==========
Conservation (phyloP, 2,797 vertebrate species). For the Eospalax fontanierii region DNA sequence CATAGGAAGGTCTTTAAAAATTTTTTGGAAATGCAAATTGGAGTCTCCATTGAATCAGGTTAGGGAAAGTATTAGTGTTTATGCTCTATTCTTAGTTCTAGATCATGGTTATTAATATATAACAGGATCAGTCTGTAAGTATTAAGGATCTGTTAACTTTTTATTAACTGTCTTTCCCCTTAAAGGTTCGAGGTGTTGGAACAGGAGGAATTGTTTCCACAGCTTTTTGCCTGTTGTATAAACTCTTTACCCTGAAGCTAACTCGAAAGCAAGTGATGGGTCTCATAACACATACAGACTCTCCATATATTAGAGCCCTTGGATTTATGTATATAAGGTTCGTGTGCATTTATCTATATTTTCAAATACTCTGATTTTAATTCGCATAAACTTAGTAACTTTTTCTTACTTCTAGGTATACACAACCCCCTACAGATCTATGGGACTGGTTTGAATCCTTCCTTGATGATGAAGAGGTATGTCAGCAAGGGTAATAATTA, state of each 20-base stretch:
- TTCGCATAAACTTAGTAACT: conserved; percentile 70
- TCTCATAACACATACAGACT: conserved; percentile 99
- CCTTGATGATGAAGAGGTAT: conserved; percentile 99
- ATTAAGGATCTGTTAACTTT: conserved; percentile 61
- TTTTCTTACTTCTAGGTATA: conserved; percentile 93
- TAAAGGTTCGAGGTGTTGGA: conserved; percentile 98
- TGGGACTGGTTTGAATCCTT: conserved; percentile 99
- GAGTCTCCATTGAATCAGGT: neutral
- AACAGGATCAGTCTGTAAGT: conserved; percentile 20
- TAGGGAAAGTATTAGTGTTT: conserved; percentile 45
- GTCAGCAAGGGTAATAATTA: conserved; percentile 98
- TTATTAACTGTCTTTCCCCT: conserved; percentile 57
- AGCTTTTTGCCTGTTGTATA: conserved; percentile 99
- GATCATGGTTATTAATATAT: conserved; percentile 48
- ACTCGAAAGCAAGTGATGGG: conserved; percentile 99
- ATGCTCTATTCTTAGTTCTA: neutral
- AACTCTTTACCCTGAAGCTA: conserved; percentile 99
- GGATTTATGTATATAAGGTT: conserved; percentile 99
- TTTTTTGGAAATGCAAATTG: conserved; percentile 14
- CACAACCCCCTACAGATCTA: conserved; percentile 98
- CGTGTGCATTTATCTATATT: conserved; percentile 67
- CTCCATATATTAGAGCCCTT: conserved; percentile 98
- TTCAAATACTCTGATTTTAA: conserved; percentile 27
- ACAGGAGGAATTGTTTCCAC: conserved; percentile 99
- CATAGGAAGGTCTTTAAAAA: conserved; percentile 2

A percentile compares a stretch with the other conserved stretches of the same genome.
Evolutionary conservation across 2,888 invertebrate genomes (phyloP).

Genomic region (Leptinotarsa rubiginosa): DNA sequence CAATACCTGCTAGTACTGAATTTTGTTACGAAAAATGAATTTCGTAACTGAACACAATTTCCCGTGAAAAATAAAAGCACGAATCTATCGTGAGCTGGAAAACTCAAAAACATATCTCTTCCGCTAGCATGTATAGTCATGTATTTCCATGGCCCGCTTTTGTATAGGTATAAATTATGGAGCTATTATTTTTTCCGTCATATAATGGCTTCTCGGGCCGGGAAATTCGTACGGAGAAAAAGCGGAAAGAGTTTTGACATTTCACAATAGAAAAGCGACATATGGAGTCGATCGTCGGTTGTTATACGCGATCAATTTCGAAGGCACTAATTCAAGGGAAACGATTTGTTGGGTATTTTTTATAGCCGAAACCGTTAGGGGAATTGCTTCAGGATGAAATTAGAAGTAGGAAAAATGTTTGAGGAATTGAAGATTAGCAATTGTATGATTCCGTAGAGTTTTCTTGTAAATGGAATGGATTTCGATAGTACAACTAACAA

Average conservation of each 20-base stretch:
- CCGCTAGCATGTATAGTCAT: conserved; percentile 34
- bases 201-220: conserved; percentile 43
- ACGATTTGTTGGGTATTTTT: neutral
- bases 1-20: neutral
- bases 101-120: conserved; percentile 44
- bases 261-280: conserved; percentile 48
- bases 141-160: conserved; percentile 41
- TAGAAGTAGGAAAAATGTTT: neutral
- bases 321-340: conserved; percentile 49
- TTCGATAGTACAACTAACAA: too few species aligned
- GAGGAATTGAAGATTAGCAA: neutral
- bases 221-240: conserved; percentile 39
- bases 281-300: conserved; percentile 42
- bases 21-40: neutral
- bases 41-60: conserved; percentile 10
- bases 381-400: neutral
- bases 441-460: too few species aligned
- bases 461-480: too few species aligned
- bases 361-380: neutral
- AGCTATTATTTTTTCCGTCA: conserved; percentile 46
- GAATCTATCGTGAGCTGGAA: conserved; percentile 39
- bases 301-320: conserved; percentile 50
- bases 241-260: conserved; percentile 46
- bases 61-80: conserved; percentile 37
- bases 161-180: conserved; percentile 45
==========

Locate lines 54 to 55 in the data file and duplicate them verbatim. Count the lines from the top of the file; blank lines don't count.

- bases 61-80: conserved; percentile 37
- bases 161-180: conserved; percentile 45